I’m not sure what happened to my anchorage/ farkwar tracking abilities during our time in Tonga. I’m pretty sure I was just trying to enjoy every bit of it that I could in that moment before I had to leave for work and then move to New Zealand for more work. I’ll try my best to re-hash some memories of our time in the Vava’u group (part 1 of our 6 weeks in Tonga).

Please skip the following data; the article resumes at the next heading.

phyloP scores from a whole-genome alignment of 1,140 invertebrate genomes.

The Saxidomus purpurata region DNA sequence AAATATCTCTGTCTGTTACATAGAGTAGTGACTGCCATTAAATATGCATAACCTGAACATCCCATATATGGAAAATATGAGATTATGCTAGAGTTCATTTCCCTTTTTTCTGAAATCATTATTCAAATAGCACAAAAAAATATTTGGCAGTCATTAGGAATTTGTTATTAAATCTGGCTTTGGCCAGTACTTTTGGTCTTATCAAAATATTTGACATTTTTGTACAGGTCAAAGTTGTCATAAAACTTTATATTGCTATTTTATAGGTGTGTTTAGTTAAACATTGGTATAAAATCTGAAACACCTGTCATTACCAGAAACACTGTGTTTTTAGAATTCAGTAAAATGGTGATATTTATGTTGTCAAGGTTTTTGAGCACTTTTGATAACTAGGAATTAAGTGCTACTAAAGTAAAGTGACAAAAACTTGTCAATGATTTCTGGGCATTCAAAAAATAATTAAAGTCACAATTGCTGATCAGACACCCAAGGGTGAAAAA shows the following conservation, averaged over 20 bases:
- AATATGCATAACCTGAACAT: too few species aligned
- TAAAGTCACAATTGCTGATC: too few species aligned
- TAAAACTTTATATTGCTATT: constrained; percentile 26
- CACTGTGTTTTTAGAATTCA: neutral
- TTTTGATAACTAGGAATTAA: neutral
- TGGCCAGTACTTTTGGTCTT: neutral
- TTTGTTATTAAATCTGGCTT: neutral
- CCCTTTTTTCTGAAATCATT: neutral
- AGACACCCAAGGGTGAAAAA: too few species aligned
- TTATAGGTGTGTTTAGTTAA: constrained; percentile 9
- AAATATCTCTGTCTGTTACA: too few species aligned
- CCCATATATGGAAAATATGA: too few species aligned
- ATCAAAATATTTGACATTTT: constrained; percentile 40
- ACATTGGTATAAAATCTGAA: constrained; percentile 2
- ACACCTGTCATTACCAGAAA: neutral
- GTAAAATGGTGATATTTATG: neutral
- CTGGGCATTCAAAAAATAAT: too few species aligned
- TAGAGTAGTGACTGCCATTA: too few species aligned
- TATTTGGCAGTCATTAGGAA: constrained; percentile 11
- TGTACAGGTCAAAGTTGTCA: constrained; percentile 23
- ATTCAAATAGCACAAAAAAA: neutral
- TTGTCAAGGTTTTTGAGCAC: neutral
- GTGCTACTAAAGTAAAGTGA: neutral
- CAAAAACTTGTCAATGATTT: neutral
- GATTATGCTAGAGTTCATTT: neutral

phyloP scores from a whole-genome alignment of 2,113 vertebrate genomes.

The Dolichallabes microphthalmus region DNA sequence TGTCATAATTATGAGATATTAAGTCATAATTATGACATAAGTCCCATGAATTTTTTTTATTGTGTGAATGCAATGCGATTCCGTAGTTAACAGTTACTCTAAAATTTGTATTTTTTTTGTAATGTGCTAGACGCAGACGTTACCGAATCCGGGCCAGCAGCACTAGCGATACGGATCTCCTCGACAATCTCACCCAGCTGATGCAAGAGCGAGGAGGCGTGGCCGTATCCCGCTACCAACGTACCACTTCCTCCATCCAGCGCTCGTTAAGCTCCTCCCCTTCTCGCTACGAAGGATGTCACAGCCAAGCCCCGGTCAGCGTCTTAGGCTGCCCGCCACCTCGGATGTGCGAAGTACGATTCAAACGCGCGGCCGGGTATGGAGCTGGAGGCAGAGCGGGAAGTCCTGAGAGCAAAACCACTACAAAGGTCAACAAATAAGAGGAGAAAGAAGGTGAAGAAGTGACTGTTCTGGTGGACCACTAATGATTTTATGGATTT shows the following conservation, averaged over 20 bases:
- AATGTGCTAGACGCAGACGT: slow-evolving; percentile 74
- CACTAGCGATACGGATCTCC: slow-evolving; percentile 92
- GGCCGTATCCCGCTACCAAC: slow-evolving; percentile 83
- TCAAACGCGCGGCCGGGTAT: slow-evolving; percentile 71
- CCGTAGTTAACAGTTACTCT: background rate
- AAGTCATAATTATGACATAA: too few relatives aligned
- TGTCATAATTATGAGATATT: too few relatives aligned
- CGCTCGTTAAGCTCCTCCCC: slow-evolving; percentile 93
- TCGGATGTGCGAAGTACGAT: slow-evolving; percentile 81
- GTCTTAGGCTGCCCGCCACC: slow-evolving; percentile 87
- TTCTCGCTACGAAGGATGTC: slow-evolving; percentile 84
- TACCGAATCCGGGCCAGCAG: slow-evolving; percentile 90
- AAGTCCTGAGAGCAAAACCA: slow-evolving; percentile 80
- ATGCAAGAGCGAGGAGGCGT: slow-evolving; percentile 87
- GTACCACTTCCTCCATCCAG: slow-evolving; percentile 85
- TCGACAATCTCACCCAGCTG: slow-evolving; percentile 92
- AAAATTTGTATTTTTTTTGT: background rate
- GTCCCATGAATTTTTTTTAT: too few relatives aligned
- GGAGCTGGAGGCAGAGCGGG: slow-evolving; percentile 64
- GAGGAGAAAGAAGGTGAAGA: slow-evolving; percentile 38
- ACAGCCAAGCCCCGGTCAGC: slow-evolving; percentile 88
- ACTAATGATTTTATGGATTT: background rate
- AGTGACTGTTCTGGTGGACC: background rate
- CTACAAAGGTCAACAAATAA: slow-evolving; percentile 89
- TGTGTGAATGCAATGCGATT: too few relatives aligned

August 30th: Maurelle bay (anchorage 7), Tonga. After 5 days of “big city” Neiafu life, we ventured out to our first anchorage in Tonga. Maurelle Bay. This lovely spot would end up being where we frequented the most,  with the exception of trips to Neiafu town to re-stock.  Maurelle was just a quick few hours out of town and a beautiful little bay that can fit a good number of your friend’s boats. There was 4 mooring balls that were available and then probably room for about 7 more boats to anchor.  A local would come by to collect a “donation”, I forget how much it was, but it wasn’t too much and  you could stay 5 days with it, but if you left and came back you would have to pay again. A bit funny, but we got over it.  The bay offered swimming, snorkelling, beach walking and easy(ish) access to the caves that are well known in Tonga. Mariners Cave and Swallows Cave.  Swallows Cave offered bats and clear water with many bait fish swimming around in formation. Super cool and easy for the kids. We did see a sea snake in there though…eeek.  Mariners is one of the more popular caves for having to dive down through and up into the open, dark cave. There is a swim through that’s anywhere from 6 feet to 12 feet deep depending on the tide and another one much deeper at  13-15 meters (44-50 feet).  S/V Muskoka took a bunch of us out to Mariner’s Cave and has a bit of footage of me diving down and through the deep tunnel. Here’s the link to their youtube video. The dive can be found at ~5min 10sec of the 14 min video.  (There is also a clip of Taj during one of his many frequent visits to S/v Muskoka : at 7min).